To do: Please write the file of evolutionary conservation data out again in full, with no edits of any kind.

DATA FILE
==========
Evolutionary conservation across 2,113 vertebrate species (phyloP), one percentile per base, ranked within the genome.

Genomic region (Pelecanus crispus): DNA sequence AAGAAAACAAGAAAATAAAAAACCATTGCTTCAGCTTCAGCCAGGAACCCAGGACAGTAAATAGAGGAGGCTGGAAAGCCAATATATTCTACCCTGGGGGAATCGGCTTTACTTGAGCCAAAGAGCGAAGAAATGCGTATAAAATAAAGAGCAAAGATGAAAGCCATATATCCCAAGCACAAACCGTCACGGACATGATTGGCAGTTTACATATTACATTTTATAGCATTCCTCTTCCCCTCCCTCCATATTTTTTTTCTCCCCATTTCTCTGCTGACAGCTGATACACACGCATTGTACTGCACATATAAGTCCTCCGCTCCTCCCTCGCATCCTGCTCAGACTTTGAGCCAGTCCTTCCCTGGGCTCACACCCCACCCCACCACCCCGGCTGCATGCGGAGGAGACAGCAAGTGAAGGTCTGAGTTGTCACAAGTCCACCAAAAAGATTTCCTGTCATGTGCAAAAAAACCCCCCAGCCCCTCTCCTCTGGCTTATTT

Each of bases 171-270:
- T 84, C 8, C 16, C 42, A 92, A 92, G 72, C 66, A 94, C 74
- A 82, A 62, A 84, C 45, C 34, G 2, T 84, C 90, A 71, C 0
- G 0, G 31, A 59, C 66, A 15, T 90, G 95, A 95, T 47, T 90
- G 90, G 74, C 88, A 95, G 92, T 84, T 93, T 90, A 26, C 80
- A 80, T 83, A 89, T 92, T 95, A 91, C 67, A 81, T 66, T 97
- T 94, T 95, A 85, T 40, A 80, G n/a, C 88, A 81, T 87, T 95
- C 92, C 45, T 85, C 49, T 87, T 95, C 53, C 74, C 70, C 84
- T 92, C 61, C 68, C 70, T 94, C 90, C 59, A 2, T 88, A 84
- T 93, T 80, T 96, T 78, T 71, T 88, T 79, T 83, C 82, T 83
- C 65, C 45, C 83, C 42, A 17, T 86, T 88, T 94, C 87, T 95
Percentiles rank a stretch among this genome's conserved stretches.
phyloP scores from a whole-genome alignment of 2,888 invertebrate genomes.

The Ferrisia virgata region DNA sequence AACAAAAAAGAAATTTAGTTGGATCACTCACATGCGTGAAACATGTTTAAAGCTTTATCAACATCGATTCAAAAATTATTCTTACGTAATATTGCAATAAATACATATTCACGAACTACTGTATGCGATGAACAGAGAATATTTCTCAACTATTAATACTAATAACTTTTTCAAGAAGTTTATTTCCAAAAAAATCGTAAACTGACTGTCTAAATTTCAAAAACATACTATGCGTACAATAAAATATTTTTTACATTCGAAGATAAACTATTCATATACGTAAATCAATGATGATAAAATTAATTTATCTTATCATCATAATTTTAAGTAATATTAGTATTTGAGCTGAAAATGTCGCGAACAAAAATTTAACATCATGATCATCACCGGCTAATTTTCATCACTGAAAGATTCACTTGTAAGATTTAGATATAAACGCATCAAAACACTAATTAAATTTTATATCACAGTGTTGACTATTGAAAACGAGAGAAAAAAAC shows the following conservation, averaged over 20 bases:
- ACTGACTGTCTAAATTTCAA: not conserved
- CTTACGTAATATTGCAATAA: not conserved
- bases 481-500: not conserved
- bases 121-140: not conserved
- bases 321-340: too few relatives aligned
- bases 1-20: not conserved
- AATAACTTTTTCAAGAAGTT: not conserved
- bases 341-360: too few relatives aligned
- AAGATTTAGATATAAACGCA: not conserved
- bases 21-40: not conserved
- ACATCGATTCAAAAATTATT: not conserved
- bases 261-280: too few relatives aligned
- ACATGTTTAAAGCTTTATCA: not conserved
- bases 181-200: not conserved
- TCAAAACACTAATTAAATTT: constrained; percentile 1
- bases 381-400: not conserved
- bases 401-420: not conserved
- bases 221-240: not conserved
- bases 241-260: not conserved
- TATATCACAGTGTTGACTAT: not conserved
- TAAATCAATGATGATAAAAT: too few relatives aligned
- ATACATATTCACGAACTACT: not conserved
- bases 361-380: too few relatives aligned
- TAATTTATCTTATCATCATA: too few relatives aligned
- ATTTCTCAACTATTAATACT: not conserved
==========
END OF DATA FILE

Evolutionary conservation across 2,113 vertebrate species (phyloP), one percentile per base, ranked within the genome.

Genomic region (Pelecanus crispus): DNA sequence AAGAAAACAAGAAAATAAAAAACCATTGCTTCAGCTTCAGCCAGGAACCCAGGACAGTAAATAGAGGAGGCTGGAAAGCCAATATATTCTACCCTGGGGGAATCGGCTTTACTTGAGCCAAAGAGCGAAGAAATGCGTATAAAATAAAGAGCAAAGATGAAAGCCATATATCCCAAGCACAAACCGTCACGGACATGATTGGCAGTTTACATATTACATTTTATAGCATTCCTCTTCCCCTCCCTCCATATTTTTTTTCTCCCCATTTCTCTGCTGACAGCTGATACACACGCATTGTACTGCACATATAAGTCCTCCGCTCCTCCCTCGCATCCTGCTCAGACTTTGAGCCAGTCCTTCCCTGGGCTCACACCCCACCCCACCACCCCGGCTGCATGCGGAGGAGACAGCAAGTGAAGGTCTGAGTTGTCACAAGTCCACCAAAAAGATTTCCTGTCATGTGCAAAAAAACCCCCCAGCCCCTCTCCTCTGGCTTATTT

Each of bases 171-270:
- T 84, C 8, C 16, C 42, A 92, A 92, G 72, C 66, A 94, C 74
- A 82, A 62, A 84, C 45, C 34, G 2, T 84, C 90, A 71, C 0
- G 0, G 31, A 59, C 66, A 15, T 90, G 95, A 95, T 47, T 90
- G 90, G 74, C 88, A 95, G 92, T 84, T 93, T 90, A 26, C 80
- A 80, T 83, A 89, T 92, T 95, A 91, C 67, A 81, T 66, T 97
- T 94, T 95, A 85, T 40, A 80, G n/a, C 88, A 81, T 87, T 95
- C 92, C 45, T 85, C 49, T 87, T 95, C 53, C 74, C 70, C 84
- T 92, C 61, C 68, C 70, T 94, C 90, C 59, A 2, T 88, A 84
- T 93, T 80, T 96, T 78, T 71, T 88, T 79, T 83, C 82, T 83
- C 65, C 45, C 83, C 42, A 17, T 86, T 88, T 94, C 87, T 95
Percentiles rank a stretch among this genome's conserved stretches.
phyloP scores from a whole-genome alignment of 2,888 invertebrate genomes.

The Ferrisia virgata region DNA sequence AACAAAAAAGAAATTTAGTTGGATCACTCACATGCGTGAAACATGTTTAAAGCTTTATCAACATCGATTCAAAAATTATTCTTACGTAATATTGCAATAAATACATATTCACGAACTACTGTATGCGATGAACAGAGAATATTTCTCAACTATTAATACTAATAACTTTTTCAAGAAGTTTATTTCCAAAAAAATCGTAAACTGACTGTCTAAATTTCAAAAACATACTATGCGTACAATAAAATATTTTTTACATTCGAAGATAAACTATTCATATACGTAAATCAATGATGATAAAATTAATTTATCTTATCATCATAATTTTAAGTAATATTAGTATTTGAGCTGAAAATGTCGCGAACAAAAATTTAACATCATGATCATCACCGGCTAATTTTCATCACTGAAAGATTCACTTGTAAGATTTAGATATAAACGCATCAAAACACTAATTAAATTTTATATCACAGTGTTGACTATTGAAAACGAGAGAAAAAAAC shows the following conservation, averaged over 20 bases:
- ACTGACTGTCTAAATTTCAA: not conserved
- CTTACGTAATATTGCAATAA: not conserved
- bases 481-500: not conserved
- bases 121-140: not conserved
- bases 321-340: too few relatives aligned
- bases 1-20: not conserved
- AATAACTTTTTCAAGAAGTT: not conserved
- bases 341-360: too few relatives aligned
- AAGATTTAGATATAAACGCA: not conserved
- bases 21-40: not conserved
- ACATCGATTCAAAAATTATT: not conserved
- bases 261-280: too few relatives aligned
- ACATGTTTAAAGCTTTATCA: not conserved
- bases 181-200: not conserved
- TCAAAACACTAATTAAATTT: constrained; percentile 1
- bases 381-400: not conserved
- bases 401-420: not conserved
- bases 221-240: not conserved
- bases 241-260: not conserved
- TATATCACAGTGTTGACTAT: not conserved
- TAAATCAATGATGATAAAAT: too few relatives aligned
- ATACATATTCACGAACTACT: not conserved
- bases 361-380: too few relatives aligned
- TAATTTATCTTATCATCATA: too few relatives aligned
- ATTTCTCAACTATTAATACT: not conserved